Module 1: The History Of Childhood reading continued – Penelope Hetherington’s ‘The Sound of One Hand Smacking: History, Feminism and Childhood’ part 1

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So after quiet a long break, the UMA is back on. A benefit of being your own master is that you can work in the way that best suits you and that you need to, which includes taking time away if necessary. I’m excited to be back, and I don’t mind if it takes me a 100 years to do this work.

I’m continuing my reading and research for the first module, The History of Childhood and Emergence of Children’s Rights. I’ve put Hugh Cunningham down for a bit and picked up The Sound of One Hand Smacking: History, Feminism and Childhood by Penelope Hetherington, which is one of the resources in my UMA library. Direct quotes are in bold, accompanied by my spontaneous notes, I’m writing as I’m reading.

So lets start.

“The history of childhood provides us with insights into the ways in which individuals construct their understanding of the world and into the ways in which generational changes occur in cultural practices.” (p2).

What a brilliant summary. I have been thinking a lot about this, this experience of function of childhood, and it’s power. I am inclined to think that it explains why women and children experience such diminishment,  because of the actual power of the interaction and process between parent and child. As Hetherington points out, childhood itself is the opportunity in which our beliefs and behaviours are perpetuated, passed on. If you want to identify the absolute power point for effecting social/cultural change, you find it hiding in plain sight, right there in that window of interaction that starts at birth and continues through the coming years.

And then you think about how that period of time, and how the people with closest proximately to influencing that change are undermined and diminished. Its brilliant really, in it’s simplicity, and yet astonishing in it’s implication when you consider the current environment in which parenthood and childhood exists.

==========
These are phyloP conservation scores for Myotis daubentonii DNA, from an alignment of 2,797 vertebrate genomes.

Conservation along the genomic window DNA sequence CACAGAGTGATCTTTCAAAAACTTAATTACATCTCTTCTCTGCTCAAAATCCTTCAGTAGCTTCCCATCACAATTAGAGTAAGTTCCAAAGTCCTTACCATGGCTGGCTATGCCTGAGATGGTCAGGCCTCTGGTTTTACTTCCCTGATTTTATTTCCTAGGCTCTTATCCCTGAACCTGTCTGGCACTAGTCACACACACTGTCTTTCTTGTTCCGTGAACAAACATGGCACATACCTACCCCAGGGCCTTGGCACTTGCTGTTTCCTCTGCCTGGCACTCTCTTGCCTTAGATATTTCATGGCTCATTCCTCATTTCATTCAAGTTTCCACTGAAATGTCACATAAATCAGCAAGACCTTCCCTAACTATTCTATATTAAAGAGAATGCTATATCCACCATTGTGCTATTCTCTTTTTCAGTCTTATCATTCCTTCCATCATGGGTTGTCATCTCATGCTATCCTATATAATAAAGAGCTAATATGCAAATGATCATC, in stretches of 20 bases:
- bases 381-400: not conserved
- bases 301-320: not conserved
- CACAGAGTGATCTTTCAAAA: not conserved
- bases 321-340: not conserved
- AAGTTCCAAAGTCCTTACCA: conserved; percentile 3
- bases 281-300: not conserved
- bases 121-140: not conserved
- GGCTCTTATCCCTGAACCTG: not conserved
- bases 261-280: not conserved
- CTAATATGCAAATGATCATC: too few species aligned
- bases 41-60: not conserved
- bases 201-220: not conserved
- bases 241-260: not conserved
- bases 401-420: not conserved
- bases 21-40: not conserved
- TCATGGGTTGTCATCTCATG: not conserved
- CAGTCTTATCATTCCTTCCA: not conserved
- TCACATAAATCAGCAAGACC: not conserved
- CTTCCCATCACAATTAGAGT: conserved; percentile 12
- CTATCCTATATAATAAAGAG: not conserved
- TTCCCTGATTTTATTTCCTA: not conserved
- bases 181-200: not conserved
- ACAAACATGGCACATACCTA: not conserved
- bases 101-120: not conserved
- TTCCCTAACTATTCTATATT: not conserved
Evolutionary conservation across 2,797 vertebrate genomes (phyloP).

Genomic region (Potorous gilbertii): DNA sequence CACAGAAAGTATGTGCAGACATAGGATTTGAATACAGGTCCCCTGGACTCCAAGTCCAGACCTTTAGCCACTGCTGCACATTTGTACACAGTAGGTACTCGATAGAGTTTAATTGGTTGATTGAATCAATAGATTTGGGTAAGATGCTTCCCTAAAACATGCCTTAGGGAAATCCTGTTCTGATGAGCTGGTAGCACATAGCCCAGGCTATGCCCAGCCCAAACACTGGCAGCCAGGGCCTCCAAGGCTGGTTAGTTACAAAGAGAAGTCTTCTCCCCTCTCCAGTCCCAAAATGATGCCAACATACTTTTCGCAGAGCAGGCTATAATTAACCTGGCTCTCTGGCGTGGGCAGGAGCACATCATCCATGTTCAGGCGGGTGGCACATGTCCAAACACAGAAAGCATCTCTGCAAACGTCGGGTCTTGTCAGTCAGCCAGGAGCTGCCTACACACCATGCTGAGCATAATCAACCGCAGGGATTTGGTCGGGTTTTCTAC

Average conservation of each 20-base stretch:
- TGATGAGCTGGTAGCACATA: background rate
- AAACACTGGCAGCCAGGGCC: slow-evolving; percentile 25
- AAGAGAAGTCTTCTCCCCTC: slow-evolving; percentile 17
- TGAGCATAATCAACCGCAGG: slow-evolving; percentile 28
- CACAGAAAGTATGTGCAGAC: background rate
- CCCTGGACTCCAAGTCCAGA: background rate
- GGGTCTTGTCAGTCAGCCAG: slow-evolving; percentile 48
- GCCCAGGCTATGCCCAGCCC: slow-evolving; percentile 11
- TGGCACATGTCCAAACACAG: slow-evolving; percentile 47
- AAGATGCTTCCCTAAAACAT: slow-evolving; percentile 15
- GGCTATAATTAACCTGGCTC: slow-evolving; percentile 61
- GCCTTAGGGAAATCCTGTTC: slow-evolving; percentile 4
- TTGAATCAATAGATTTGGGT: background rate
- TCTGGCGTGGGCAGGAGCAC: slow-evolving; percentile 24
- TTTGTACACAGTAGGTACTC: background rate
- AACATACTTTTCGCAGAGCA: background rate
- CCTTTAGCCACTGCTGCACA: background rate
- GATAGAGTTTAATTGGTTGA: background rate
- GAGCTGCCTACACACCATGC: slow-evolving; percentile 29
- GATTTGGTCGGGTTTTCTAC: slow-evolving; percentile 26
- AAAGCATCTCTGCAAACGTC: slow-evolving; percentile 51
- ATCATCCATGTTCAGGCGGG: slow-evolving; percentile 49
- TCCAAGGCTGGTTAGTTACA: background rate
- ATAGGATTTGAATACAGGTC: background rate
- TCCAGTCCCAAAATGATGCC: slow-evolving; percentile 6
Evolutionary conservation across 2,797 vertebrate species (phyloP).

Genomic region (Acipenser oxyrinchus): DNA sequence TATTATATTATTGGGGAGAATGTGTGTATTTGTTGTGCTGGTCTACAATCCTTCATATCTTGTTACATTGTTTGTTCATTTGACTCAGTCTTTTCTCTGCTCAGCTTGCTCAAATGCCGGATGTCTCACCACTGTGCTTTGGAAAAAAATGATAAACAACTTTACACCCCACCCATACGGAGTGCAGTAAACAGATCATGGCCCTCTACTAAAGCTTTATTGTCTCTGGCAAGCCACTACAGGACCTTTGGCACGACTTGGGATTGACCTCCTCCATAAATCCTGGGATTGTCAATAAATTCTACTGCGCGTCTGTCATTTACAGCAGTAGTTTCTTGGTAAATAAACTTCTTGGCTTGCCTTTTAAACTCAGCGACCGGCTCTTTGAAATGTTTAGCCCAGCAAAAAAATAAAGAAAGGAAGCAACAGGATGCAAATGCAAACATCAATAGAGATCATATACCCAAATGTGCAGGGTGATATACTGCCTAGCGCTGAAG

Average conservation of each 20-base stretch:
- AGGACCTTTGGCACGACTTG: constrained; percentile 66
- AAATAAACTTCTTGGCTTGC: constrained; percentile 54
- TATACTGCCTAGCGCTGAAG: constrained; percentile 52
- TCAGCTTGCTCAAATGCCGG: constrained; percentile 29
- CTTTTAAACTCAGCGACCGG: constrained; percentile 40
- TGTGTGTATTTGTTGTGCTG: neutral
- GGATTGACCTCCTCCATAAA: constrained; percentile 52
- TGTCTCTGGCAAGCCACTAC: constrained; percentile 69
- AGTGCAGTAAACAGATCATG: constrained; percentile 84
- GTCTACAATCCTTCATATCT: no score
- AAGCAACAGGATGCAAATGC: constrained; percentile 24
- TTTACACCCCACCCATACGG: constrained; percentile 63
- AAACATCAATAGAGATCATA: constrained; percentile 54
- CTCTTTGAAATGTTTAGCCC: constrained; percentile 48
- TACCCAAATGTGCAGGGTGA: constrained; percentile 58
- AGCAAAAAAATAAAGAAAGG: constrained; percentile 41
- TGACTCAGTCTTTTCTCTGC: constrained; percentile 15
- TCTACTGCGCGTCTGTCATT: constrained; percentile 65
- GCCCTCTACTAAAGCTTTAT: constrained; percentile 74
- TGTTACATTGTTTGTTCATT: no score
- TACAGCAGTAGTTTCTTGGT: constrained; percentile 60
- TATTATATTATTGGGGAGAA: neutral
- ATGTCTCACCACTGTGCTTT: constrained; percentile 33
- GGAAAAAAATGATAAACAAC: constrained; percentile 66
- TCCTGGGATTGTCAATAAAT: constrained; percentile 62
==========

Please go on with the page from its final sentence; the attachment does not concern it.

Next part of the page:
Hetherington goes on to point out that the history of childhood should consider changes in family size and the situation of families re: the economy, children before the law, in education and health services, class, gender, ethnicity (p2), and then:

“The apparent purposes and actual practices of institutions set up by charitable bodies, or by the state, need careful analysis, as do child-rearing practices over time. These subjects which reveal the fundamental values of any society and the nature of the inescapable connections between the changes in the material world and the gradual cultural shifts which accompany them.” (p2)

Childcare provision and schooling, and parenting norms, all require critical analysis, because indeed, the influence of these things are immense.

“…too little attention has been paid to the ways in which cultural practices are passed on from one generation to the next, or why particular practices commander attack or are abandoned. The history of childhood, still largely neglected by historians, offers the best way for us to enlarge our understanding of these processes and, therefore, the greatest insights into the ways in which feminists might usefully intervene politically” (p2)

Indeed. This comes back to what I have been considering regarding acquisition of belief systems and their consequence on all aspects of our human construct. Our beliefs, brains and understanding of self is building and connecting as a result of our experiences and interactions with our external environment from the day we emerge from our mothers. Prevention rather than cure requires that we critically analyse the history of childhood and the current environment and challenge and address the issues that arise. Much is observable in the current experience of childhood – the gendering and limiting of children from birth, the homophobic and transphobic attitudes that affect children’s lived experience, the general marginalisation of people on the basis of their perceived capabilities, age, and even perceptions of their humanity. The subjugation of children to adult domination is so culturally normalised it is generally invisible – this is a normalised and hidden experience of oppression that is internalised through childhood as a bedrock for our belief systems, embedded in our unconscious mind.

I have to go to bed now, but it’s great to be back.

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